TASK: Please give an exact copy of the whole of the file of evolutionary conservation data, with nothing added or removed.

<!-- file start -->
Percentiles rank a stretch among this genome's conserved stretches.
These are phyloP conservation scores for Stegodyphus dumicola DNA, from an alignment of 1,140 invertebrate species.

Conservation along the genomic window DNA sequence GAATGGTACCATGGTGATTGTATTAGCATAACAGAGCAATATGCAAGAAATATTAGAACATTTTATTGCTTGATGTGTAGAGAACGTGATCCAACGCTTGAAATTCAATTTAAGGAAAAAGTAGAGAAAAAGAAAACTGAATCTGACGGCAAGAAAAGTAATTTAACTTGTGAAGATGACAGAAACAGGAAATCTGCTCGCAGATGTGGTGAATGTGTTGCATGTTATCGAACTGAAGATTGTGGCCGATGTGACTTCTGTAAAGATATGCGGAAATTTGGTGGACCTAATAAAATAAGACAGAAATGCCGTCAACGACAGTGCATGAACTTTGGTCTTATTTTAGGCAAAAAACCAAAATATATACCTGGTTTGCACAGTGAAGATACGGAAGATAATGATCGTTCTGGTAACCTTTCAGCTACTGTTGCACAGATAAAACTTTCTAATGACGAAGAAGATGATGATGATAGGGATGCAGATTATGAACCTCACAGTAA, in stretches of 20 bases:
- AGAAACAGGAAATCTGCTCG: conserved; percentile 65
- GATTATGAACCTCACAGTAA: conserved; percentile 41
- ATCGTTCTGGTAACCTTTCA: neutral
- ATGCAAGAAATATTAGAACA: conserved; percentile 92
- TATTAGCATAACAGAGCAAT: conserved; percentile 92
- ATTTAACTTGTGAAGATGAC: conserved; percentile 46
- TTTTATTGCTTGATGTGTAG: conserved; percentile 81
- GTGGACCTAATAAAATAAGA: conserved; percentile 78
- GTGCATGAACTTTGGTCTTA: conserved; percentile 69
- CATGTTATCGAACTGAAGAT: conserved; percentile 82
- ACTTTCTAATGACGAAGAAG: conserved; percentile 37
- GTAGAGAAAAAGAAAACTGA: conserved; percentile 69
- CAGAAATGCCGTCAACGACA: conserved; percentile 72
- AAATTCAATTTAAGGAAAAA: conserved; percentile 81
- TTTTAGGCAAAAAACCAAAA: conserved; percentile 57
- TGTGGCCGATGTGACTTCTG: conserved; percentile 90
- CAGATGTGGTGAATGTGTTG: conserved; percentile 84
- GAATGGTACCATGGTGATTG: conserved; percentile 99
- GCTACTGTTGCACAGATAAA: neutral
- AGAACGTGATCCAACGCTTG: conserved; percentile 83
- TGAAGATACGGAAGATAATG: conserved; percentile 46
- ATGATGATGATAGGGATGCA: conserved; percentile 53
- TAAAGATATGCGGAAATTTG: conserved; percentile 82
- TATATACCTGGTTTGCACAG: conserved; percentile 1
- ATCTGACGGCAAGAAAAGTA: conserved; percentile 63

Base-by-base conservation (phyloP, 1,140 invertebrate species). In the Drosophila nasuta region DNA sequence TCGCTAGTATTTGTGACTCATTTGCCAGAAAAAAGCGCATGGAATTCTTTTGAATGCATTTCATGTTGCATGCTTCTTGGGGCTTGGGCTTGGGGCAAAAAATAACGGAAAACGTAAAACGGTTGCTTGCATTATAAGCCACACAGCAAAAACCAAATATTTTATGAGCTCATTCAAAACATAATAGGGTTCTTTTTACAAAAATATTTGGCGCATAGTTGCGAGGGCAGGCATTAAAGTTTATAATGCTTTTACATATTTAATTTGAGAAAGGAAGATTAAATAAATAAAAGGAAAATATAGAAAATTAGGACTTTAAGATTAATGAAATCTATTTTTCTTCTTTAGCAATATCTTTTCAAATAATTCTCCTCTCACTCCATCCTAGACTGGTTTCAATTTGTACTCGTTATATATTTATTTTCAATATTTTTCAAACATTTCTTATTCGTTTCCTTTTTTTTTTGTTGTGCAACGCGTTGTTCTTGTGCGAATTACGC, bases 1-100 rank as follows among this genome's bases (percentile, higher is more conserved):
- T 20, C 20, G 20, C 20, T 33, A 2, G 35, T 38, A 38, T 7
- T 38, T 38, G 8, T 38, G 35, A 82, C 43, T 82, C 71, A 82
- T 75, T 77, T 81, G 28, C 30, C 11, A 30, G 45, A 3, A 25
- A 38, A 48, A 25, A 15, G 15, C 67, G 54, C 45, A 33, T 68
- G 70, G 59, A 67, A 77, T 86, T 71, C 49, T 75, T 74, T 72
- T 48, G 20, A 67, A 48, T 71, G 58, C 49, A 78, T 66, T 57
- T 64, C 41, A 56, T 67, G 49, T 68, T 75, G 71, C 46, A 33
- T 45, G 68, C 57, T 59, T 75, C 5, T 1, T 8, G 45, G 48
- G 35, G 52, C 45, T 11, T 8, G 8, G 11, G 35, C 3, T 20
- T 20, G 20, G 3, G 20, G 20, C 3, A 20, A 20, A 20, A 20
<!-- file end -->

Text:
Percentiles rank a stretch among this genome's conserved stretches.
These are phyloP conservation scores for Stegodyphus dumicola DNA, from an alignment of 1,140 invertebrate species.

Conservation along the genomic window DNA sequence GAATGGTACCATGGTGATTGTATTAGCATAACAGAGCAATATGCAAGAAATATTAGAACATTTTATTGCTTGATGTGTAGAGAACGTGATCCAACGCTTGAAATTCAATTTAAGGAAAAAGTAGAGAAAAAGAAAACTGAATCTGACGGCAAGAAAAGTAATTTAACTTGTGAAGATGACAGAAACAGGAAATCTGCTCGCAGATGTGGTGAATGTGTTGCATGTTATCGAACTGAAGATTGTGGCCGATGTGACTTCTGTAAAGATATGCGGAAATTTGGTGGACCTAATAAAATAAGACAGAAATGCCGTCAACGACAGTGCATGAACTTTGGTCTTATTTTAGGCAAAAAACCAAAATATATACCTGGTTTGCACAGTGAAGATACGGAAGATAATGATCGTTCTGGTAACCTTTCAGCTACTGTTGCACAGATAAAACTTTCTAATGACGAAGAAGATGATGATGATAGGGATGCAGATTATGAACCTCACAGTAA, in stretches of 20 bases:
- AGAAACAGGAAATCTGCTCG: conserved; percentile 65
- GATTATGAACCTCACAGTAA: conserved; percentile 41
- ATCGTTCTGGTAACCTTTCA: neutral
- ATGCAAGAAATATTAGAACA: conserved; percentile 92
- TATTAGCATAACAGAGCAAT: conserved; percentile 92
- ATTTAACTTGTGAAGATGAC: conserved; percentile 46
- TTTTATTGCTTGATGTGTAG: conserved; percentile 81
- GTGGACCTAATAAAATAAGA: conserved; percentile 78
- GTGCATGAACTTTGGTCTTA: conserved; percentile 69
- CATGTTATCGAACTGAAGAT: conserved; percentile 82
- ACTTTCTAATGACGAAGAAG: conserved; percentile 37
- GTAGAGAAAAAGAAAACTGA: conserved; percentile 69
- CAGAAATGCCGTCAACGACA: conserved; percentile 72
- AAATTCAATTTAAGGAAAAA: conserved; percentile 81
- TTTTAGGCAAAAAACCAAAA: conserved; percentile 57
- TGTGGCCGATGTGACTTCTG: conserved; percentile 90
- CAGATGTGGTGAATGTGTTG: conserved; percentile 84
- GAATGGTACCATGGTGATTG: conserved; percentile 99
- GCTACTGTTGCACAGATAAA: neutral
- AGAACGTGATCCAACGCTTG: conserved; percentile 83
- TGAAGATACGGAAGATAATG: conserved; percentile 46
- ATGATGATGATAGGGATGCA: conserved; percentile 53
- TAAAGATATGCGGAAATTTG: conserved; percentile 82
- TATATACCTGGTTTGCACAG: conserved; percentile 1
- ATCTGACGGCAAGAAAAGTA: conserved; percentile 63

Base-by-base conservation (phyloP, 1,140 invertebrate species). In the Drosophila nasuta region DNA sequence TCGCTAGTATTTGTGACTCATTTGCCAGAAAAAAGCGCATGGAATTCTTTTGAATGCATTTCATGTTGCATGCTTCTTGGGGCTTGGGCTTGGGGCAAAAAATAACGGAAAACGTAAAACGGTTGCTTGCATTATAAGCCACACAGCAAAAACCAAATATTTTATGAGCTCATTCAAAACATAATAGGGTTCTTTTTACAAAAATATTTGGCGCATAGTTGCGAGGGCAGGCATTAAAGTTTATAATGCTTTTACATATTTAATTTGAGAAAGGAAGATTAAATAAATAAAAGGAAAATATAGAAAATTAGGACTTTAAGATTAATGAAATCTATTTTTCTTCTTTAGCAATATCTTTTCAAATAATTCTCCTCTCACTCCATCCTAGACTGGTTTCAATTTGTACTCGTTATATATTTATTTTCAATATTTTTCAAACATTTCTTATTCGTTTCCTTTTTTTTTTGTTGTGCAACGCGTTGTTCTTGTGCGAATTACGC, bases 1-100 rank as follows among this genome's bases (percentile, higher is more conserved):
- T 20, C 20, G 20, C 20, T 33, A 2, G 35, T 38, A 38, T 7
- T 38, T 38, G 8, T 38, G 35, A 82, C 43, T 82, C 71, A 82
- T 75, T 77, T 81, G 28, C 30, C 11, A 30, G 45, A 3, A 25
- A 38, A 48, A 25, A 15, G 15, C 67, G 54, C 45, A 33, T 68
- G 70, G 59, A 67, A 77, T 86, T 71, C 49, T 75, T 74, T 72
- T 48, G 20, A 67, A 48, T 71, G 58, C 49, A 78, T 66, T 57
- T 64, C 41, A 56, T 67, G 49, T 68, T 75, G 71, C 46, A 33
- T 45, G 68, C 57, T 59, T 75, C 5, T 1, T 8, G 45, G 48
- G 35, G 52, C 45, T 11, T 8, G 8, G 11, G 35, C 3, T 20
- T 20, G 20, G 3, G 20, G 20, C 3, A 20, A 20, A 20, A 20